Objection six: It insults unbelievers by telling them they can’t do anything good or know God. The irony is, we actually shut people off to the gospel by insulting their intelligence and natural understanding of goodness, love, and ability to know God.
There are two biblically-based points that easily contradict this faulty notion.
First, EVERY good thing comes from the Father of lights! (James 1:17). There’s no qualifier here. It doesn’t say that every good thing comes from God for believers only…every good thing means every good thing!
“Every good thing” includes the other-centered, God-breathed love a mom has for her child, or the love and compassion that even the worst sinner can show toward another human being. To say that this is not good is not only insulting to the mother or anyone else who is reflecting God’s goodness, it dishonors God because it comes from Him.
Experience and common sense tell us that sinners can and do demonstrate His goodness, regardless of how misguided they may be toward God.
Furthermore, Paul tells us this (emphasis mine):
“for when Gentiles, who do not have the law, by nature do the things in the law, these, although not having the law, are a law to themselves, 15 who show the work of the law written in their hearts, their conscience also bearing witness, and between themselves their thoughts accusing or else excusing them) 16 in the day when God will judge the secrets of men by Jesus Christ, according to my gospel. (Rom.2:14-16 NKJV).
For Paul seemed to think that, by nature, everyone knows God, even though they may deny Him:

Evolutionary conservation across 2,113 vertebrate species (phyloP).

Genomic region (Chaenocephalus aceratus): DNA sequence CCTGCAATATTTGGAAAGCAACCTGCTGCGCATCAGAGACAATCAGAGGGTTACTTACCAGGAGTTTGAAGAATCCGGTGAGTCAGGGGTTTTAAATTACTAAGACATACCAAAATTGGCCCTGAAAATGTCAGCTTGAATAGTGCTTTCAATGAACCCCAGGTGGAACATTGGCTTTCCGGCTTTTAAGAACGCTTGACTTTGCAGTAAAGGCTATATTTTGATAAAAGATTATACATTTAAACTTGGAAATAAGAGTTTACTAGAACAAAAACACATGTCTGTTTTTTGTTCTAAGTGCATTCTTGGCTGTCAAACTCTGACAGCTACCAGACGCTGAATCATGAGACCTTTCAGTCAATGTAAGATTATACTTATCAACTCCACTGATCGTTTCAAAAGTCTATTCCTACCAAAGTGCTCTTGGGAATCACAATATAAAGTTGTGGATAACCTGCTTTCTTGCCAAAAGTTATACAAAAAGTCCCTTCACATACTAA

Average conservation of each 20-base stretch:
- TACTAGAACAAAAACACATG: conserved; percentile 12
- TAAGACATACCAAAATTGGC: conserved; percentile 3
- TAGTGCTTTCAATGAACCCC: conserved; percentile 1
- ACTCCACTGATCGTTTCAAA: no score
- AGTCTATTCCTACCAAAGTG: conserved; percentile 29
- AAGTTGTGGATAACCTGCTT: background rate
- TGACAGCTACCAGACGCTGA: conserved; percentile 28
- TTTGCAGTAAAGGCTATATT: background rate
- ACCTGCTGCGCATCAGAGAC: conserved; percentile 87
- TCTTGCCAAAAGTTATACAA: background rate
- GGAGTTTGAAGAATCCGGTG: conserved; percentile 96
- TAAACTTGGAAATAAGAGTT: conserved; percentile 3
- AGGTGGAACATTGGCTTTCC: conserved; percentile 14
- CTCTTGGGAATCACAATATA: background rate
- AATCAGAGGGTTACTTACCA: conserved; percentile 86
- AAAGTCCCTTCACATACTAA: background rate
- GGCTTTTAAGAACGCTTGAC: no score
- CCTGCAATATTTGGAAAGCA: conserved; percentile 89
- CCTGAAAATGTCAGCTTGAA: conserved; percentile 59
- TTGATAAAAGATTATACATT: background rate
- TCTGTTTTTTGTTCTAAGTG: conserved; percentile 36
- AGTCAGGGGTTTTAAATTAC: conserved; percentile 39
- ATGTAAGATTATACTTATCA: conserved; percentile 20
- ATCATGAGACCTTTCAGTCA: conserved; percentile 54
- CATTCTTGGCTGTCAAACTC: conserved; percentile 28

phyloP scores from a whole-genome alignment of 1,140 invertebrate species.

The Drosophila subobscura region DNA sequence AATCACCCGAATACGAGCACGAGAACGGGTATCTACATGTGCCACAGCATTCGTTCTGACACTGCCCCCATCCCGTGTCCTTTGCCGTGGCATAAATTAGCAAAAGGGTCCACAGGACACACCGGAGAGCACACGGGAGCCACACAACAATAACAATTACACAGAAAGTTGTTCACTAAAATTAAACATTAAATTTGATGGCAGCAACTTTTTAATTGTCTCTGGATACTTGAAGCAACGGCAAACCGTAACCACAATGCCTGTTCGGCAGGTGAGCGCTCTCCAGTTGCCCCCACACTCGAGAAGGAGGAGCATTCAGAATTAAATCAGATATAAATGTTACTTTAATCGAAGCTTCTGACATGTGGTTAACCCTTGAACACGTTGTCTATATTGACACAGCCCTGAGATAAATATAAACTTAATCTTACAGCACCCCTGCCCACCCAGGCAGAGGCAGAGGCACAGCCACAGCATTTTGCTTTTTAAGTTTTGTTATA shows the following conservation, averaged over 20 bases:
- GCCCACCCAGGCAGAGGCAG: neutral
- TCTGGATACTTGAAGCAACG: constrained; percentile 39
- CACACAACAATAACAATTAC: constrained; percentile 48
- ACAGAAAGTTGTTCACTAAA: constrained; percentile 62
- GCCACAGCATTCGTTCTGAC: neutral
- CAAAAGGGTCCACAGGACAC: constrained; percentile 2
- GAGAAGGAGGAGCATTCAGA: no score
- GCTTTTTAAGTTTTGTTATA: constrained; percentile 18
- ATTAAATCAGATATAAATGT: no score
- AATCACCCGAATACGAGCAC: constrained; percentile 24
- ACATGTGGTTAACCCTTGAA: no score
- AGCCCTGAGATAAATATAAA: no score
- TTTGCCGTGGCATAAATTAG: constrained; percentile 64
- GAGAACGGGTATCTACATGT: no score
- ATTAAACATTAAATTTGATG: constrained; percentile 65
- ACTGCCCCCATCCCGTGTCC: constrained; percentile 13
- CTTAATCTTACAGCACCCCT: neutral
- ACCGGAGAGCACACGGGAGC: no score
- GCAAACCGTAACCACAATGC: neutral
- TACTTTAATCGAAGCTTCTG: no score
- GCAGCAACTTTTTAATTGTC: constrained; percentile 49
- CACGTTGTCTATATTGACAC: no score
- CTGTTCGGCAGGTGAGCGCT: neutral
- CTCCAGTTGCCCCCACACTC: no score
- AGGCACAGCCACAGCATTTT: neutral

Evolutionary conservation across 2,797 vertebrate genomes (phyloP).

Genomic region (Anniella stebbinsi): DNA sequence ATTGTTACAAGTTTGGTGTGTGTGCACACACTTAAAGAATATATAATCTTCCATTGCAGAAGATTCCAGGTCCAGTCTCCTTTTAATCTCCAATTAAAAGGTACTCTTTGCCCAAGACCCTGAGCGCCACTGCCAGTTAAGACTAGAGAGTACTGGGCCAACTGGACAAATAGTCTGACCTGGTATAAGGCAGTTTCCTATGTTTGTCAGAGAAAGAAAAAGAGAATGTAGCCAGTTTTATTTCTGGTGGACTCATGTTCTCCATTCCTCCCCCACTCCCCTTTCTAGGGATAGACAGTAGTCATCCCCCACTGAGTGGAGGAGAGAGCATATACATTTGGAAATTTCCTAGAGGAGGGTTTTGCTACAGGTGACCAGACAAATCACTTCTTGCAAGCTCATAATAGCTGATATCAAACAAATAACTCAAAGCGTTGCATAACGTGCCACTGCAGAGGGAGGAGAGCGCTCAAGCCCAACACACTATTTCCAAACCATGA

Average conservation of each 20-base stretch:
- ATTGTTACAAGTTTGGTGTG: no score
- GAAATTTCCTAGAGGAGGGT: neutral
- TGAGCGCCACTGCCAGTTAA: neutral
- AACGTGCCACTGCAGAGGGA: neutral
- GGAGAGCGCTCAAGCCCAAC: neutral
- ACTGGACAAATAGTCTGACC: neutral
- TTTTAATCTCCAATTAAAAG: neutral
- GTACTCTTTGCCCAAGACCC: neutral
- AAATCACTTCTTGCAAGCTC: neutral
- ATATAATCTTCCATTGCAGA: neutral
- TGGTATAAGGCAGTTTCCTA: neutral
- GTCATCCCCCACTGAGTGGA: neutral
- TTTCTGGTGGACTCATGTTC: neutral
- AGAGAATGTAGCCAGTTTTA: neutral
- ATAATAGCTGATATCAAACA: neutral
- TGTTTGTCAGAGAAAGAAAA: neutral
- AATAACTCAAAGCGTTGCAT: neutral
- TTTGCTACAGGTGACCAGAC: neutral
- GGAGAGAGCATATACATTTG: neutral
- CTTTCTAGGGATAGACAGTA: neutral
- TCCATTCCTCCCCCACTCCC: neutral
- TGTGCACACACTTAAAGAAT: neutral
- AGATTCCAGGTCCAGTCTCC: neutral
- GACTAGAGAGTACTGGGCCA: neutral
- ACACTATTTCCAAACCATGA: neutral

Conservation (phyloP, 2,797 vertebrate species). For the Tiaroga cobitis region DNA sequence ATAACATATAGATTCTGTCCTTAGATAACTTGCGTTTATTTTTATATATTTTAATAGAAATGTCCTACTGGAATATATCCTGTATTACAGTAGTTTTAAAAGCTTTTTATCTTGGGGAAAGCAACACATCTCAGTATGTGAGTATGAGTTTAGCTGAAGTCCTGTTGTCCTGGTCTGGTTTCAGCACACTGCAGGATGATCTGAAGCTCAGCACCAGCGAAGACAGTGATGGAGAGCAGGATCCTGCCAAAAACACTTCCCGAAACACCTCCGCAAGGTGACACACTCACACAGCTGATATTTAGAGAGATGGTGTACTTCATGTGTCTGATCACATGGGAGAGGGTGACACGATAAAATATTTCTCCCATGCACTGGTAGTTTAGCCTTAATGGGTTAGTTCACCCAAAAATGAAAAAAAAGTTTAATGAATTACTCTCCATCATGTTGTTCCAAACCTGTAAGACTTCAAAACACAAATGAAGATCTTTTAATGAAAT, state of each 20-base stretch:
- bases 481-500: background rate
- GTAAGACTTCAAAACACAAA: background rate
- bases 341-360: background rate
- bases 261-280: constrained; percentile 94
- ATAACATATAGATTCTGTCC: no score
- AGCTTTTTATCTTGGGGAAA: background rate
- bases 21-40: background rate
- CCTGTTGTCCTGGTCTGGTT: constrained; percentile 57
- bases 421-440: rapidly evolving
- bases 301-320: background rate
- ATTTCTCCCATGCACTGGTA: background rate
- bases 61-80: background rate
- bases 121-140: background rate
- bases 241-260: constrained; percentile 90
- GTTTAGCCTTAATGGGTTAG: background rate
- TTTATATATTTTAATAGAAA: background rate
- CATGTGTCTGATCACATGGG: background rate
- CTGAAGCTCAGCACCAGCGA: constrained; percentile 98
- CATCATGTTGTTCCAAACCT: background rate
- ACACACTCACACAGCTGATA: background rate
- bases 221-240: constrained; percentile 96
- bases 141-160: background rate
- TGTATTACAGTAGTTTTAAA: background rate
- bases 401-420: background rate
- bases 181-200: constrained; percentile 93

19 because what may be known of God is manifest in them, for God has shown it to them. 20 For since the creation of the world His invisible attributes are clearly seen, being understood by the things that are made, even His eternal power and Godhead, so that they are without excuse, 21 because, although they knew God, they did not glorify Him as God, nor were thankful, but became futile in their thoughts, and their foolish hearts were darkened. (Rom.1:19-21 NKJV)
Notice here that what may be known of God is manifest in them. There’s that word, “in” again! God is revealing Himself IN even the most rebellious sinner. I’ve already covered Acts 17, in part two, where Paul appealed to the pagan Athenians’ knowledge of God.
Contrary to our traditional idea of evangelism, Paul didn’t make the appeal that man was totally depraved; he actually made the opposite appeal…that they did and should embrace the God they already knew!
So, let’s stop insulting people by telling them they have no way of knowing God, or doing anything good, unless they become a Christian. That actually hinders them from being open to the good news. Instead, let’s be like Paul, who appealed to every one’s conscience (emphasis mine):
2 But we have renounced the hidden things of shame, not walking in craftiness nor handling the word of God deceitfully, but by manifestation of the truth commending ourselves to every man’s conscience in the sight of God. (2 Cor.4:2 NKJV)
If mankind was totally depraved, his or her conscience would also be totally depraved, and he or she would be totally unable to know God, and then Paul could not be able to say these things.
Okay, now that we’ve laid the foundation for what “separation from God” is not, we are ready to look at Isaiah 59:2 and see how man is “separated.” Next time!